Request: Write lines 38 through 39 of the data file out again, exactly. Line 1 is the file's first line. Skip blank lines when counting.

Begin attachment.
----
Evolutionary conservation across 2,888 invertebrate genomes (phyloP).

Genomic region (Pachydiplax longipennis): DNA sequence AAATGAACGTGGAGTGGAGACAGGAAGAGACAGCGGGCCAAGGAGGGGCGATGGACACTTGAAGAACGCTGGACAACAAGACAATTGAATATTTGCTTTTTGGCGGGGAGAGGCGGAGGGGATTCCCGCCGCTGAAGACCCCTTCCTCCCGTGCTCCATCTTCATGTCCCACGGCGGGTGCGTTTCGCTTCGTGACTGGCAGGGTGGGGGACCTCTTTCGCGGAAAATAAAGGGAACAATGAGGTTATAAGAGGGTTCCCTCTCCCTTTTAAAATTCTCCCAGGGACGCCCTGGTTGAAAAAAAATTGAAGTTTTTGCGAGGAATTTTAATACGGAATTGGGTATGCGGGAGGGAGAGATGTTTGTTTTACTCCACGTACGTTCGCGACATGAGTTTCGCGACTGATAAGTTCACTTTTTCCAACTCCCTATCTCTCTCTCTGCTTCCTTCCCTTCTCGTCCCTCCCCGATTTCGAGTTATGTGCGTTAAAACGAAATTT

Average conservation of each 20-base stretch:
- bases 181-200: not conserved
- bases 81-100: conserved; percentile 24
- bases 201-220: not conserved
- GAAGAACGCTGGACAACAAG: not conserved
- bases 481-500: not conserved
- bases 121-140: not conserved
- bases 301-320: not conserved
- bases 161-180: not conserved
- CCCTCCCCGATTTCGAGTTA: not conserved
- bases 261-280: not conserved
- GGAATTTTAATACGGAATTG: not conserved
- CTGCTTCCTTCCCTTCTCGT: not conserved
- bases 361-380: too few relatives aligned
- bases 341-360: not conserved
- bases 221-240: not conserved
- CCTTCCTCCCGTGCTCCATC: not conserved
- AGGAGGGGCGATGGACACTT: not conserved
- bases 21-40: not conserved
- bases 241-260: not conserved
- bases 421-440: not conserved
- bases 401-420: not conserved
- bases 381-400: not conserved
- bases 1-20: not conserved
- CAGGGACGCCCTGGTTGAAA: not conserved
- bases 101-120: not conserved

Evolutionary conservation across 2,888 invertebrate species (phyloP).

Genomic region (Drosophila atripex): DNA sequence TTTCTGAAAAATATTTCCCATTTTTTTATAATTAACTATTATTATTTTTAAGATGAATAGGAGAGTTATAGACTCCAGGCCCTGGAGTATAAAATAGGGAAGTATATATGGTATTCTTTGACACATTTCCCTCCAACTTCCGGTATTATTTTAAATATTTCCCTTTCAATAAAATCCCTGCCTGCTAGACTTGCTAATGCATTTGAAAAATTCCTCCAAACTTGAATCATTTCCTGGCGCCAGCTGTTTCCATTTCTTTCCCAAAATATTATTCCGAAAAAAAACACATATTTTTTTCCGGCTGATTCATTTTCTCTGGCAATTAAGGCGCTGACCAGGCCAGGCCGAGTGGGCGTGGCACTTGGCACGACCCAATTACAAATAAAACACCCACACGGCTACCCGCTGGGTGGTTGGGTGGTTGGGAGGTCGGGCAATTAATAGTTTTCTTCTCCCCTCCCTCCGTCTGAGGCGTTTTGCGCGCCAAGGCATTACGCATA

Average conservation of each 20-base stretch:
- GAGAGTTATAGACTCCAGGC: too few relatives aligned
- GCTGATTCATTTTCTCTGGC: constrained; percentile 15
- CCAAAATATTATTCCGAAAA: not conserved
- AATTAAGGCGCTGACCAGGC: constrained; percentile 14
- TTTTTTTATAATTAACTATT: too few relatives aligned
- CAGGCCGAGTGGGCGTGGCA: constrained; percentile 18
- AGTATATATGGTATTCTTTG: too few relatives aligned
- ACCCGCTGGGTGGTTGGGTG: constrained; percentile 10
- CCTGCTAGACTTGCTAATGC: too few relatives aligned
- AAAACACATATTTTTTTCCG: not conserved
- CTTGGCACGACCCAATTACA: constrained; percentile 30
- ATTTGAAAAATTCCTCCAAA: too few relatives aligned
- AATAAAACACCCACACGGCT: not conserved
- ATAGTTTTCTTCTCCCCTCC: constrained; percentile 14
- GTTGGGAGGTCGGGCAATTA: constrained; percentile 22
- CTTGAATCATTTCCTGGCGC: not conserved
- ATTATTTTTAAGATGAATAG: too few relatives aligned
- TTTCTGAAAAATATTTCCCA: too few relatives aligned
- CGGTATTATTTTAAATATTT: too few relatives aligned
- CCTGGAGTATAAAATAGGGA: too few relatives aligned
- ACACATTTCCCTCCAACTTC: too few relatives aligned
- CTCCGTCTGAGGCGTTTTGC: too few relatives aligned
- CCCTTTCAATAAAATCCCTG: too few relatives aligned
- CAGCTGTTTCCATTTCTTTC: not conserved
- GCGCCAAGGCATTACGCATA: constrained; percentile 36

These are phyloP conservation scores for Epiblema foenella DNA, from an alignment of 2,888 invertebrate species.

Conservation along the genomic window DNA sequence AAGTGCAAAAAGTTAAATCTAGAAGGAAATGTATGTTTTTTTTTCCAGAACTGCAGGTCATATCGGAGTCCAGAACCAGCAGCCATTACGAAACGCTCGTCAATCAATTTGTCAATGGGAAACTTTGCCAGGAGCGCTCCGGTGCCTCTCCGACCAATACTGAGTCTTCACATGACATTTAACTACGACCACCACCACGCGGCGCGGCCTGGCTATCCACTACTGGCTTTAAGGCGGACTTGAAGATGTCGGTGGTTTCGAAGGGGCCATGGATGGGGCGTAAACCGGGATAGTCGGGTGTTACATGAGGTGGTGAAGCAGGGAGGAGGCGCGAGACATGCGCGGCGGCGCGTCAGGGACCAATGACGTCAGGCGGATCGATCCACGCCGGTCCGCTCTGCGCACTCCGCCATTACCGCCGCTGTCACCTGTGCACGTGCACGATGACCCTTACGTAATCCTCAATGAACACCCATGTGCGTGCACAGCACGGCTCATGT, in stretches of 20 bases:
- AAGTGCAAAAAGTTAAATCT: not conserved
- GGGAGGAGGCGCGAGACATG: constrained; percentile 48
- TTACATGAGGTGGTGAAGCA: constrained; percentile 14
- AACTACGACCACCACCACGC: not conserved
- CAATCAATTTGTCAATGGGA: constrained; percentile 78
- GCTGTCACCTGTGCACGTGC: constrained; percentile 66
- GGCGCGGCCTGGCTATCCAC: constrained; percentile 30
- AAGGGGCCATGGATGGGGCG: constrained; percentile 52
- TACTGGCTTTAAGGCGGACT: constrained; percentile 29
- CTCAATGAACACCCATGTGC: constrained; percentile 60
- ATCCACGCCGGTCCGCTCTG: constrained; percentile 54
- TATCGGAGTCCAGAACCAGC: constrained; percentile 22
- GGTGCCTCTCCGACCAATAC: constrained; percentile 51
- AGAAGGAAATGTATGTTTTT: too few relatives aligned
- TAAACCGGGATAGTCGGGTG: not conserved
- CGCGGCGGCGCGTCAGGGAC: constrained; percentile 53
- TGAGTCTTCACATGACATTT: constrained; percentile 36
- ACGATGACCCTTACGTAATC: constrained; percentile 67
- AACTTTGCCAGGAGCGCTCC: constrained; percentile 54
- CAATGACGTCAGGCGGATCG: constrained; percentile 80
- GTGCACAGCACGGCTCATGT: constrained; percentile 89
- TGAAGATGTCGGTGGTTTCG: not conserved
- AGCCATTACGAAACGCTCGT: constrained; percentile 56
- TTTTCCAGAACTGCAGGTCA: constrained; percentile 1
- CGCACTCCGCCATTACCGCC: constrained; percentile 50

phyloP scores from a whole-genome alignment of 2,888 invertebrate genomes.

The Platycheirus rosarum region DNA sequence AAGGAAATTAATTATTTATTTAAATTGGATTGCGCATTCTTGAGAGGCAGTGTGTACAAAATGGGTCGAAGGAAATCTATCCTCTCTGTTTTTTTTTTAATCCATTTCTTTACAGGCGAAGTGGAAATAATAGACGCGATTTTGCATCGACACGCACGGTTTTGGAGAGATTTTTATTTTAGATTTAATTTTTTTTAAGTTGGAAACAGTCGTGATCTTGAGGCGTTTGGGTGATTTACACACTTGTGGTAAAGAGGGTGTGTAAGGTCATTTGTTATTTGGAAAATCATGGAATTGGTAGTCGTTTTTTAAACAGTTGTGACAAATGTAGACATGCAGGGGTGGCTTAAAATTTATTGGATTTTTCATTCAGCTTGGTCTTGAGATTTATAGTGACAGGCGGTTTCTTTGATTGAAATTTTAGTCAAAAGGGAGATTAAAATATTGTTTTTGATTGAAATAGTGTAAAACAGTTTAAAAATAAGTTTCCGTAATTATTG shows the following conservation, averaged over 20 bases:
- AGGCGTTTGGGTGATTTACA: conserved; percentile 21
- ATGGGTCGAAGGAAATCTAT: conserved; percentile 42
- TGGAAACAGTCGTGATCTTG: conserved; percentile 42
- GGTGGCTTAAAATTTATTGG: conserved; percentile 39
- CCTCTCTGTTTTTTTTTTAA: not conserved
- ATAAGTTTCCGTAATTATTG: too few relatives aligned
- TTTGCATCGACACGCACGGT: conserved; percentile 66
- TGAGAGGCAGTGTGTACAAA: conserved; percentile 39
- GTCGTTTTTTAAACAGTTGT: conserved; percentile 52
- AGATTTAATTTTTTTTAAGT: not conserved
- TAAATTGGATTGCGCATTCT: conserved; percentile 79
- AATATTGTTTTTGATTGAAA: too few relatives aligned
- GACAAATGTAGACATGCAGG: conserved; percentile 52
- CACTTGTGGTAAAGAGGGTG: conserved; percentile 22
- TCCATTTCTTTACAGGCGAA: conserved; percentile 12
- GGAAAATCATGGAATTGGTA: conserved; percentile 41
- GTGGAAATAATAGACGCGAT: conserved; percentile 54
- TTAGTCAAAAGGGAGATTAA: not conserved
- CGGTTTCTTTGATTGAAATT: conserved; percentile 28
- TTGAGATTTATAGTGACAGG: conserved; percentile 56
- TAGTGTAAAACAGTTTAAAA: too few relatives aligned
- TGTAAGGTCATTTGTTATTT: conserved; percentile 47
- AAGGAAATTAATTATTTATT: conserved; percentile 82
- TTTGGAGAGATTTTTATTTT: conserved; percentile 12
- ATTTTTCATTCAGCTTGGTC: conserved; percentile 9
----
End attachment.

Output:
- AGTATATATGGTATTCTTTG: too few relatives aligned
- ACCCGCTGGGTGGTTGGGTG: constrained; percentile 10